Note that the expense calculated is NOT $344,594, because that amount does not adjust for the beginning deferred rent balance of 48,231 as of January 1, 2016. Please see schedule 2 showing the new amortization schedule for base rent.

Expansion schedule screenshot again
Once again for simplicity we are addressing the tenant improvement allowances separately from base rent. The new tenant improvement allowance is calculated as the prior unamortized TIA plus the new TIA amortized over the new lease term. The unamortized balance of the TIA as of January 1, 2016 is 48,000 (per schedule 1). This amount is added to the new TIA granted for the second floor of $100,000, resulting in a total unamortized TIA of $148,000. That balance is now amortized over the new lease term of 6 years, resulting in a schedule as follows:

Amortization Schedule for tenant improvement allowance

Note that the adjustment (reduction) to rent expense each year changes from $8,000 prior to the expansion to $24,000 after the expansion. Also notice that total rent expense changes from $129,567/yr prior to the expansion to $311,889 after the expansion. Please see schedule 4 below.

Total rent expense screenshot

Once again, the main take away from this example is this: Whenever a tenant expands an existing lease, there should be a new straight-line expense schedule. The new schedule should straight-line the following 5 items over the new lease term:

1) The new payments of the original space (in this example, those payments were unchanged)

2) The new payments for the expanded premises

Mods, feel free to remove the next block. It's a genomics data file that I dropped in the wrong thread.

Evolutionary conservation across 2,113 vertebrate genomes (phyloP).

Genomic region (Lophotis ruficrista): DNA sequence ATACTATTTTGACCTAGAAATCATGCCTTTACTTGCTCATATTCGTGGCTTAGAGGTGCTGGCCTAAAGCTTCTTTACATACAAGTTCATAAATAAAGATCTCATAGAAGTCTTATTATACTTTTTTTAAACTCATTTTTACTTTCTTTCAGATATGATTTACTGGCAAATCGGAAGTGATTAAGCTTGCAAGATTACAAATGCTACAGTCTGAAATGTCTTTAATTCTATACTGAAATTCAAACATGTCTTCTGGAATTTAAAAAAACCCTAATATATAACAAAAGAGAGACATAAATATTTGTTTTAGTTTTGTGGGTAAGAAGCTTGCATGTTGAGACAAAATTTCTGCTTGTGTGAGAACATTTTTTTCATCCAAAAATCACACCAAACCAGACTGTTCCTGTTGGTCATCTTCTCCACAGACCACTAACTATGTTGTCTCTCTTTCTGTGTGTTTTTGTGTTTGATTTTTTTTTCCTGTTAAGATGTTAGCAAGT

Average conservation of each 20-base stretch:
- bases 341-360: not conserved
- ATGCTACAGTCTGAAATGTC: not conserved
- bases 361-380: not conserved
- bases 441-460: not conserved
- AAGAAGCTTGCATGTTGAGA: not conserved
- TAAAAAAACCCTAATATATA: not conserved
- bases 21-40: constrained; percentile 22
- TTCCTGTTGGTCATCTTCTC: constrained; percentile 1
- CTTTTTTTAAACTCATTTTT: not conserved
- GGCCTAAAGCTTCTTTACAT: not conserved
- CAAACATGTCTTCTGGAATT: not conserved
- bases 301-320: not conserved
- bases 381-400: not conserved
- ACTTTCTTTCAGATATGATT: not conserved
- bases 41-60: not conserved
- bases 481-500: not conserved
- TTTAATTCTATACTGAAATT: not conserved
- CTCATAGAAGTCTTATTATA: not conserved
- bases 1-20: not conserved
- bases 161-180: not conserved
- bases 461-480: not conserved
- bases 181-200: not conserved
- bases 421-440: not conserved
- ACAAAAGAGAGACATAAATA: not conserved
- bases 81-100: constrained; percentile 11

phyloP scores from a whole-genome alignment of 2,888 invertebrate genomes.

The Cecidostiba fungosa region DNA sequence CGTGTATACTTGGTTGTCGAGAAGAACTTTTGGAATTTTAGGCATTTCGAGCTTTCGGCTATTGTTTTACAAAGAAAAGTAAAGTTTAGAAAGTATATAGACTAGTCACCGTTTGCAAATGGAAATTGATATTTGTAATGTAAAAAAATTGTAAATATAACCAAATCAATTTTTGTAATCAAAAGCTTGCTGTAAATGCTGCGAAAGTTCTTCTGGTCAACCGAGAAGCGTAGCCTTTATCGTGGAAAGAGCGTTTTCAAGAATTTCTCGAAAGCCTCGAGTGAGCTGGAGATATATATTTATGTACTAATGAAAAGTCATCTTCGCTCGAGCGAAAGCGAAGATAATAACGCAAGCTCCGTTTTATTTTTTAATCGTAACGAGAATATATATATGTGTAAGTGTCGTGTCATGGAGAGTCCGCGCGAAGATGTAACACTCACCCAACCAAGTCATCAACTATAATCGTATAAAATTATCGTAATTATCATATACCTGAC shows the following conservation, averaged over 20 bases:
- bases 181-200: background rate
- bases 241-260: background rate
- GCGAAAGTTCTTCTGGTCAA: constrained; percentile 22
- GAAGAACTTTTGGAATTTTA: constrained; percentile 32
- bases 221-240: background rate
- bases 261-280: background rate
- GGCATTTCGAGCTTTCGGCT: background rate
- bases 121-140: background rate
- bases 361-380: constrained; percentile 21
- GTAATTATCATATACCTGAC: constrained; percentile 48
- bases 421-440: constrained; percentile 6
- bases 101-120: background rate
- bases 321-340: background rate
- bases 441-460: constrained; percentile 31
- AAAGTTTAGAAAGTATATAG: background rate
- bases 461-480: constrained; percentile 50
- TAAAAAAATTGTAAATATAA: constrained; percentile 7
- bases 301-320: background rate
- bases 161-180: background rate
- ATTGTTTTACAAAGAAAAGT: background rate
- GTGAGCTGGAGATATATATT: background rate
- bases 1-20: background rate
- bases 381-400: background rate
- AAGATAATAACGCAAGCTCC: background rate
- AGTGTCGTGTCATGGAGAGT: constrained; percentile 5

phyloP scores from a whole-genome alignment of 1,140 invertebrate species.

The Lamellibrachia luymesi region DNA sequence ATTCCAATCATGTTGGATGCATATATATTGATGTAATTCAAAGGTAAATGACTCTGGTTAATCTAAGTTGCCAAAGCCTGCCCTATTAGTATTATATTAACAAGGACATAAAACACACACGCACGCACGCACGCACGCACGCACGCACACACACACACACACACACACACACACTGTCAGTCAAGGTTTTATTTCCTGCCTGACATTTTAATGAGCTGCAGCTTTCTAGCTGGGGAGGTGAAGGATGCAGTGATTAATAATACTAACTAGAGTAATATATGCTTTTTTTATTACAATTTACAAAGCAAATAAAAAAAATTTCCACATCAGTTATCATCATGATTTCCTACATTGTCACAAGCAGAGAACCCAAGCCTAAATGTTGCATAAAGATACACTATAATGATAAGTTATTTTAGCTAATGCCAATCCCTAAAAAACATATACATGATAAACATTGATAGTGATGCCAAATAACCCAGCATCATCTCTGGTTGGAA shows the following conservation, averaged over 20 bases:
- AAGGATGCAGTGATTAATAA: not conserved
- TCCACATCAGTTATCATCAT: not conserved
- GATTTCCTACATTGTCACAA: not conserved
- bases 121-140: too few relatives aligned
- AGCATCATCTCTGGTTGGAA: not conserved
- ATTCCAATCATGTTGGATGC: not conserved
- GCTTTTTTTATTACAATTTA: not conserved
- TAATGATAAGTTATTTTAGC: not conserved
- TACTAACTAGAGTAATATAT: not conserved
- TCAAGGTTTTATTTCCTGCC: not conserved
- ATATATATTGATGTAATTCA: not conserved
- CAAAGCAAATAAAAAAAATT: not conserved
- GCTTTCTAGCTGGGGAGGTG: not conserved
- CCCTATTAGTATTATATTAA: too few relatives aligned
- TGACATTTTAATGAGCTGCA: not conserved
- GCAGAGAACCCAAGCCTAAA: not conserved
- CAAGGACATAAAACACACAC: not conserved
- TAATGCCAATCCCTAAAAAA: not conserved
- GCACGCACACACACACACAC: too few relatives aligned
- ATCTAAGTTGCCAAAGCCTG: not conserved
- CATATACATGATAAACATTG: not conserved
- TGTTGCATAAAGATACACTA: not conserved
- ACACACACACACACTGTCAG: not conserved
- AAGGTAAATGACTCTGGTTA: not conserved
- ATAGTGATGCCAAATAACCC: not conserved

3) The balance in deferred rent prior to the expansion

4) The unamortized TIA prior to the expansion, and

5) Any new TIA for the expanded premises.

Let us stress that the accounting treatment we described in this post would also apply if the tenant expanded by leasing a larger space in a completely different building, as long as it is leased from the same landlord.

Note that LeaseQuery handles this scenario perfectly with ease. All the user does is enter the new lease payments and the new tenant improvement allowances, and LeaseQuery spits out the following amortization schedule for base rent:

base rent modification screenshot

Note that the monthly base rent expense of 11,463.87 calculated by the system prior to the expansion equals the annual expense of 137,567 that we calculated in schedule 1 above divided by twelve. Likewise, the base rent expense of 28,046 after the expansion is the annual expense of 336,556 from schedule 2 divided by twelve.

LeaseQuery also prepares the amortization schedule for the tenant improvement allowance:

amortization schedule for the tenant improvement allowance

Note that the monthly TI amortization of 666.67 calculated by the system prior to the expansion equals the annual adjustment to base rent of 80,000 that we calculated in schedule 1 above divided by twelve.

Likewise, the monthly TI amortization of 2,055.56 after the expansion is the annual expense of 24,667 from schedule 3 divided by twelve. The amortization for the TIA is negative in the schedules to indicate that they are reductions in rent expense.

Thank you for reading our blog, and if you have any questions please leave a ask below. We’d love to hear from you. If you liked this post, then you might like the following article:

Lease Accounting: When early access is granted to part of a building at first, then the rest later.

Here is a free tool you can use to determine if your lease is a Capital or Operating Lease. It goes though the 4 tests for capital leases. To access the test (for free), click here.